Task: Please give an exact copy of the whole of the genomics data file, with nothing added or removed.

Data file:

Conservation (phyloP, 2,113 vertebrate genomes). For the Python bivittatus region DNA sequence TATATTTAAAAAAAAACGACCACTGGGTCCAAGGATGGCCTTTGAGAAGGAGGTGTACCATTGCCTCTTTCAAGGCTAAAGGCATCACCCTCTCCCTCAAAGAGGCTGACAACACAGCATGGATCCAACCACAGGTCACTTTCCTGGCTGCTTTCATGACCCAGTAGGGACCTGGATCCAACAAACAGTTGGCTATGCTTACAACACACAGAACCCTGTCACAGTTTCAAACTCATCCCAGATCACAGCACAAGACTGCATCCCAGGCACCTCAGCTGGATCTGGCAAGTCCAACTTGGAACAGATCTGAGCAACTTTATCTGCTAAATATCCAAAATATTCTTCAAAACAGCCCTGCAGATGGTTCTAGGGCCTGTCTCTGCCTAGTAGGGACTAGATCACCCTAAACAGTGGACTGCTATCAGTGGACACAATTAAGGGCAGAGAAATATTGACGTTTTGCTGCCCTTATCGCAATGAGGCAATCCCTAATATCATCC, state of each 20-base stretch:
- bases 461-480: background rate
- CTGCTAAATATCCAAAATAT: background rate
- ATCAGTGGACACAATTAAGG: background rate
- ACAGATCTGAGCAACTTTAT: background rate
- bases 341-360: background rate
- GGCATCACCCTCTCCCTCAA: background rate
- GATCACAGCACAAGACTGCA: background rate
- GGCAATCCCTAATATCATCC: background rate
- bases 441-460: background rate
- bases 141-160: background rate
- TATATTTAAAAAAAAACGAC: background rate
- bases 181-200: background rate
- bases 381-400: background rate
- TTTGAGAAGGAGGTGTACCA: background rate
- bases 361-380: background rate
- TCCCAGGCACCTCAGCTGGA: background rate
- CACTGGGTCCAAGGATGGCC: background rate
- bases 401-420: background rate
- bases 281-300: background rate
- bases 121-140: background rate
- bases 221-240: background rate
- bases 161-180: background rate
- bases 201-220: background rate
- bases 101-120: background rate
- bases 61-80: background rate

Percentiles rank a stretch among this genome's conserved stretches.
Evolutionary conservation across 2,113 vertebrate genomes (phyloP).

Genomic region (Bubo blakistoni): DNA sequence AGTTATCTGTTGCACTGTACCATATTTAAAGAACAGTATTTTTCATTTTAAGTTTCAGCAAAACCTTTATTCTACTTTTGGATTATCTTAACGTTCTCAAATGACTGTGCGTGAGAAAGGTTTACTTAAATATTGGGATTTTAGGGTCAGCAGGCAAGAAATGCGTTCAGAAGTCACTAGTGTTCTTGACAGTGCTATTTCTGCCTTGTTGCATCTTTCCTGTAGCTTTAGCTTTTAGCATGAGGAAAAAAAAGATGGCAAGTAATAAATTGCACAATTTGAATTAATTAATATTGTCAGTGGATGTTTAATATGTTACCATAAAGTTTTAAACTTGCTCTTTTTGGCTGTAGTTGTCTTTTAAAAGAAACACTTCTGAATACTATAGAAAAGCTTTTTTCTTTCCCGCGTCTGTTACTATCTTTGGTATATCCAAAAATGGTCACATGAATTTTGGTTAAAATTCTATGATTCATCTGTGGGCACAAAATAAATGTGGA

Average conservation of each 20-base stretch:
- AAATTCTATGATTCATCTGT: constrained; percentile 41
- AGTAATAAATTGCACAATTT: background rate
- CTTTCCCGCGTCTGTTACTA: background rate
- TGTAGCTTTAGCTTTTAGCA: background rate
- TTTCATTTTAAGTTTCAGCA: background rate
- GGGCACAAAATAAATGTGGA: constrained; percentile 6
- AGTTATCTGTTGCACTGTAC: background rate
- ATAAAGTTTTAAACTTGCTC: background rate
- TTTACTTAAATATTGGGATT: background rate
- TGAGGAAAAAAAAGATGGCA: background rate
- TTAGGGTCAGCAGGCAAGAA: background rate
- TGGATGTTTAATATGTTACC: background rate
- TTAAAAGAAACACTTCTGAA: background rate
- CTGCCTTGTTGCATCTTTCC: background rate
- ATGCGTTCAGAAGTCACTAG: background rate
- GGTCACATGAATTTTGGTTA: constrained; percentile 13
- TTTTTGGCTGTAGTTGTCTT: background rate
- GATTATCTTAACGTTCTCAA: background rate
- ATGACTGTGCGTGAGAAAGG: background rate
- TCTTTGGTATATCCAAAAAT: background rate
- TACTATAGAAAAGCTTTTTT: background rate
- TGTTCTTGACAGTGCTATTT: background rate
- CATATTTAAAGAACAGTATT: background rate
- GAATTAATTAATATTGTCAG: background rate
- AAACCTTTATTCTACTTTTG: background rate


Conservation (phyloP, 2,113 vertebrate genomes). For the Python bivittatus region DNA sequence TATATTTAAAAAAAAACGACCACTGGGTCCAAGGATGGCCTTTGAGAAGGAGGTGTACCATTGCCTCTTTCAAGGCTAAAGGCATCACCCTCTCCCTCAAAGAGGCTGACAACACAGCATGGATCCAACCACAGGTCACTTTCCTGGCTGCTTTCATGACCCAGTAGGGACCTGGATCCAACAAACAGTTGGCTATGCTTACAACACACAGAACCCTGTCACAGTTTCAAACTCATCCCAGATCACAGCACAAGACTGCATCCCAGGCACCTCAGCTGGATCTGGCAAGTCCAACTTGGAACAGATCTGAGCAACTTTATCTGCTAAATATCCAAAATATTCTTCAAAACAGCCCTGCAGATGGTTCTAGGGCCTGTCTCTGCCTAGTAGGGACTAGATCACCCTAAACAGTGGACTGCTATCAGTGGACACAATTAAGGGCAGAGAAATATTGACGTTTTGCTGCCCTTATCGCAATGAGGCAATCCCTAATATCATCC, state of each 20-base stretch:
- bases 461-480: background rate
- CTGCTAAATATCCAAAATAT: background rate
- ATCAGTGGACACAATTAAGG: background rate
- ACAGATCTGAGCAACTTTAT: background rate
- bases 341-360: background rate
- GGCATCACCCTCTCCCTCAA: background rate
- GATCACAGCACAAGACTGCA: background rate
- GGCAATCCCTAATATCATCC: background rate
- bases 441-460: background rate
- bases 141-160: background rate
- TATATTTAAAAAAAAACGAC: background rate
- bases 181-200: background rate
- bases 381-400: background rate
- TTTGAGAAGGAGGTGTACCA: background rate
- bases 361-380: background rate
- TCCCAGGCACCTCAGCTGGA: background rate
- CACTGGGTCCAAGGATGGCC: background rate
- bases 401-420: background rate
- bases 281-300: background rate
- bases 121-140: background rate
- bases 221-240: background rate
- bases 161-180: background rate
- bases 201-220: background rate
- bases 101-120: background rate
- bases 61-80: background rate

Percentiles rank a stretch among this genome's conserved stretches.
Evolutionary conservation across 2,113 vertebrate genomes (phyloP).

Genomic region (Bubo blakistoni): DNA sequence AGTTATCTGTTGCACTGTACCATATTTAAAGAACAGTATTTTTCATTTTAAGTTTCAGCAAAACCTTTATTCTACTTTTGGATTATCTTAACGTTCTCAAATGACTGTGCGTGAGAAAGGTTTACTTAAATATTGGGATTTTAGGGTCAGCAGGCAAGAAATGCGTTCAGAAGTCACTAGTGTTCTTGACAGTGCTATTTCTGCCTTGTTGCATCTTTCCTGTAGCTTTAGCTTTTAGCATGAGGAAAAAAAAGATGGCAAGTAATAAATTGCACAATTTGAATTAATTAATATTGTCAGTGGATGTTTAATATGTTACCATAAAGTTTTAAACTTGCTCTTTTTGGCTGTAGTTGTCTTTTAAAAGAAACACTTCTGAATACTATAGAAAAGCTTTTTTCTTTCCCGCGTCTGTTACTATCTTTGGTATATCCAAAAATGGTCACATGAATTTTGGTTAAAATTCTATGATTCATCTGTGGGCACAAAATAAATGTGGA

Average conservation of each 20-base stretch:
- AAATTCTATGATTCATCTGT: constrained; percentile 41
- AGTAATAAATTGCACAATTT: background rate
- CTTTCCCGCGTCTGTTACTA: background rate
- TGTAGCTTTAGCTTTTAGCA: background rate
- TTTCATTTTAAGTTTCAGCA: background rate
- GGGCACAAAATAAATGTGGA: constrained; percentile 6
- AGTTATCTGTTGCACTGTAC: background rate
- ATAAAGTTTTAAACTTGCTC: background rate
- TTTACTTAAATATTGGGATT: background rate
- TGAGGAAAAAAAAGATGGCA: background rate
- TTAGGGTCAGCAGGCAAGAA: background rate
- TGGATGTTTAATATGTTACC: background rate
- TTAAAAGAAACACTTCTGAA: background rate
- CTGCCTTGTTGCATCTTTCC: background rate
- ATGCGTTCAGAAGTCACTAG: background rate
- GGTCACATGAATTTTGGTTA: constrained; percentile 13
- TTTTTGGCTGTAGTTGTCTT: background rate
- GATTATCTTAACGTTCTCAA: background rate
- ATGACTGTGCGTGAGAAAGG: background rate
- TCTTTGGTATATCCAAAAAT: background rate
- TACTATAGAAAAGCTTTTTT: background rate
- TGTTCTTGACAGTGCTATTT: background rate
- CATATTTAAAGAACAGTATT: background rate
- GAATTAATTAATATTGTCAG: background rate
- AAACCTTTATTCTACTTTTG: background rate